While David Nwaba technically wasn't signed this offseason, he's essentially a free agency signing because the Rockets signed him up a few months ago with the knowledge he wouldn't be able to play in the first year of his deal. He's the oldest of this group (27 years old), has the largest wingspan (7'0"), and has logged the most NBA minutes (3295). Because of all this, he's probably the safest bet to make Houston's final rotation. However, just because he's the 'safest bet' doesn't mean he's a 'safe bet' per se.

Nwaba suffered a season-ending achilles injury on December 9th of last season and has spent the past year rehabbing. It's unclear how he will respond from this, but before the injury, Nwaba had found a nice role in Brooklyn as a combo forward who could shoot well enough from beyond the perimeter (34.4% for his career). The Rockets have desperately needed competent perimeter defenders off the bench since their 2017-18 campaign and a healthy Nwaba was just that.

Sterling Brown, 24, found his way on the fringes of the Bucks' rotation the past few seasons and gained the trust of head coach Mike Budenholzer enough to play nearly 15 minutes a game. Brown is a pesky defender and average three-point shooter (34.5% for his career) and like the other wings in this category, he doesn't need the ball. He's probably the second most proven wing here and if he cracks the rotation, it's unlikely he will have to play more than he did in Milwaukee.

Jae'Sean Tate, 25, is probably the most intriguing prospect of this bunch as he's never played in the NBA before. Tate played under new Rockets assistant coach Will Weaver on the Sidney Kings and averaged 16.4 points, 5.8 rebounds, and 2.0 assists on 66.0% shooting from the field last season while earning first-team All-NBL honors. He's 6'4" with a 6'8" wingspan and was considered to be one of the top basketball prospects outside the NBA before signing with Houston. The Rockets appear to be quite high on him considering they used part of their mid-level exception to sign him to a three-year deal.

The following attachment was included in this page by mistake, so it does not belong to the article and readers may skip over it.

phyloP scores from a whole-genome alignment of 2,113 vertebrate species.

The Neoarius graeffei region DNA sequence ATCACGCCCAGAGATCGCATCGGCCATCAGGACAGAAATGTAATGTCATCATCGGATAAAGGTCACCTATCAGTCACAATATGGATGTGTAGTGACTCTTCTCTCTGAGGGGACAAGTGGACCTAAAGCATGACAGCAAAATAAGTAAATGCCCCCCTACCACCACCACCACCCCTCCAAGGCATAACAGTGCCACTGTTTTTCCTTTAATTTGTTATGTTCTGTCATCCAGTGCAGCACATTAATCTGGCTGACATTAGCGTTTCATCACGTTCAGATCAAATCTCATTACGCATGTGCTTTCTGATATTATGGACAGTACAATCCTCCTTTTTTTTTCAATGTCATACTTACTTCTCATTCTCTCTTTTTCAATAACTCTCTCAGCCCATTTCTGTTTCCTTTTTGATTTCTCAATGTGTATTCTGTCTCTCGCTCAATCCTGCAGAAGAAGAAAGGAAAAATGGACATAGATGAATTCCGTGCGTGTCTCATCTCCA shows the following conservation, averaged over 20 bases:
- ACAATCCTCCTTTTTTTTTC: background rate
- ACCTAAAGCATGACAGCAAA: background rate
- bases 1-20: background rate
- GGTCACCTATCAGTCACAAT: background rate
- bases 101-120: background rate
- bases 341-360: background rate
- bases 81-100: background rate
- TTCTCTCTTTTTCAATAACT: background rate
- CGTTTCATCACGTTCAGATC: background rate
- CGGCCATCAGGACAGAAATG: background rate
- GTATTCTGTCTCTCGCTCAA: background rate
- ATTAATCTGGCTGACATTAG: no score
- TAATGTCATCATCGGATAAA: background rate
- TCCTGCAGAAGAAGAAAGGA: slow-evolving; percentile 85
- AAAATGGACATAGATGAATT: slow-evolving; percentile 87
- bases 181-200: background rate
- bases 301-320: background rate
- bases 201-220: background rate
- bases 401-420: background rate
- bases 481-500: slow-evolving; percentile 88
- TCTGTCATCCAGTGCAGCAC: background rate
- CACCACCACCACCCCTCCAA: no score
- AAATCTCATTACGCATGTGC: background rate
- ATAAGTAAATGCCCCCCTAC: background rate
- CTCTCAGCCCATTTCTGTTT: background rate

The Rockets already have much of their rotation locked in:

James Harden and Russell Westbrook will likely play at least 35 minutes a piece, P.J. Tucker will probably play around 32 minutes, and finally Danuel House and Christian Wood will likely play around 30 minutes each. That leaves 78 minutes for a bench that already has Eric Gordon and Ben McLemore. Also, Houston will probably sign another center before the season starts. Now, the Rockets may try to ease the load off of some of their older starters, in which case there might be more time available. However, whatever way you slice it, they really only need one of these wings to crack the rotation for regular season purposes.

It's unlikely all three signings end up backfiring for them, but we'll see. Stranger things have happened.

It's also convenient that all three of these players are 27 years or younger should the Rockets decide to trade Harden at the trade deadline. Like Wood, these signings give Houston the option to pivot in another direction. Because of Houston's lack of room under the apron, they didn't have the option to use their full mid-level or bi-annual exception. Ring-chaser types also weren't going to sign with the Rockets for the minimum given the uncertainty surrounding their stars. This was a nice way for Houston to hedge their bets while also filling out the roster with possible contributors.

The Rockets aren't done making moves yet, but they're close. Understanding the circumstances, it's hard to be too critical of what they did in free agency.

Overall Grade: B